Luton landlord beaten in pub assault

Former publican Declan Duggan in hospital after being savagely beaten
Former publican Declan Duggan in hospital after being savagely beaten

A Luton pub landlord and his brother were badly beaten in the early hours of Saturday morning after four people were refused a drink.

Gerard Duggan of the Sugar Loaf in New Town Street and his brother Declan suffered a terrifying assault which left the pub smashed up and Declan needing reconstructive surgery on his broken jaw.

Declan – former landlord of the White Swan in Dunstable – said: “It was only the sheer bravery of other customers that stopped anyone being killed by these axe-wielding thugs.

“This was by far the most serious public order assault and offence that I have witnessed in my lifetime.

“They appeared at the back door and I was attacked.

“They went away and came back tooled up with weapons and started smashing windows with axes and hatchets.”

He was taken to the Luton&Dunstable Hospital where he underwent micro surgery through his temple to reconstruct his jaw.

The evening had started on a high note when Declan and a party of family and friends – including Lord Bill McKenzie and his wife Dianne – went to the Sugar Loaf after attending a Valentine concert at Luton Library Theatre.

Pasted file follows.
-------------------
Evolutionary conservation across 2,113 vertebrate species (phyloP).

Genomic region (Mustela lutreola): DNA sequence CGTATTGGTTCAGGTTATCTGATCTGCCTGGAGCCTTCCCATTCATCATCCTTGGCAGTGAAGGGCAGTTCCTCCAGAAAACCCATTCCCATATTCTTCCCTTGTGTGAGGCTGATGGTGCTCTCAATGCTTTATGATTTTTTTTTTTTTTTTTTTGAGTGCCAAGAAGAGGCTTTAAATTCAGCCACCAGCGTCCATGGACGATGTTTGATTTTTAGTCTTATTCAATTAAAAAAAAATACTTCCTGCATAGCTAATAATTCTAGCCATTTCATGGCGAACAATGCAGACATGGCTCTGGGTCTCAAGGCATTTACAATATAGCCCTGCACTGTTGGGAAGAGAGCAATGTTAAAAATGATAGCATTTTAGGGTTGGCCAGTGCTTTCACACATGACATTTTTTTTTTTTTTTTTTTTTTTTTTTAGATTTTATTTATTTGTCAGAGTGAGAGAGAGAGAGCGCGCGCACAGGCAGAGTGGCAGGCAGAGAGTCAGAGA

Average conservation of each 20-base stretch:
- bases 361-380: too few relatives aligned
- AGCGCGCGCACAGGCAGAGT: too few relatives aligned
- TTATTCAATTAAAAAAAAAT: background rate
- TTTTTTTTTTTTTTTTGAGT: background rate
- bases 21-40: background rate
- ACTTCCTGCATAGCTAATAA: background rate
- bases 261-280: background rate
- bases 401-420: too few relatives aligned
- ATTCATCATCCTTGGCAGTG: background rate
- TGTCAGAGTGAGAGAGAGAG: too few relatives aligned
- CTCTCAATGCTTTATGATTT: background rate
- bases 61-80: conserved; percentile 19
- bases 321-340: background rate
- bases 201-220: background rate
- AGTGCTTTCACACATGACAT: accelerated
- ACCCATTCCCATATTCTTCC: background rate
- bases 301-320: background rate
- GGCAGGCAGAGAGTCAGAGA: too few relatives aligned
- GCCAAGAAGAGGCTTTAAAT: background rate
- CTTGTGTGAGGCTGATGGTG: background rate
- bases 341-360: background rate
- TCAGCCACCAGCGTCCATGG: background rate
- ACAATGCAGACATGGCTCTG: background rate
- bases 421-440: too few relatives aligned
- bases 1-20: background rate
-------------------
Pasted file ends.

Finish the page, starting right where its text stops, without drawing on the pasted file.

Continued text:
Declan said: “It went from being a Night at the Opera to the St Valentine’s Day Massacre.

“Luckily most people had left before the attack began. It was absolutely terrifying, like living a nightmare.

“I’ve never seen thuggery like it.”

A police spokeswoman said: “Two unknown offenders accompanied by two women gained entry through the rear entrance and became angry and aggressive when they were told they wouldn’t be served.

“The landlord was headbutted and when the other injured party came to his assistance, he was dragged along the floor and assaulted again.

“Five minutes later windows were smashed, it is believed by the same people.”

> If you have any information please contact the officer in charge, Police Constable Stephen Hunt, on 101. You can also ring Crimestoppers anonymously on 0800 555 111.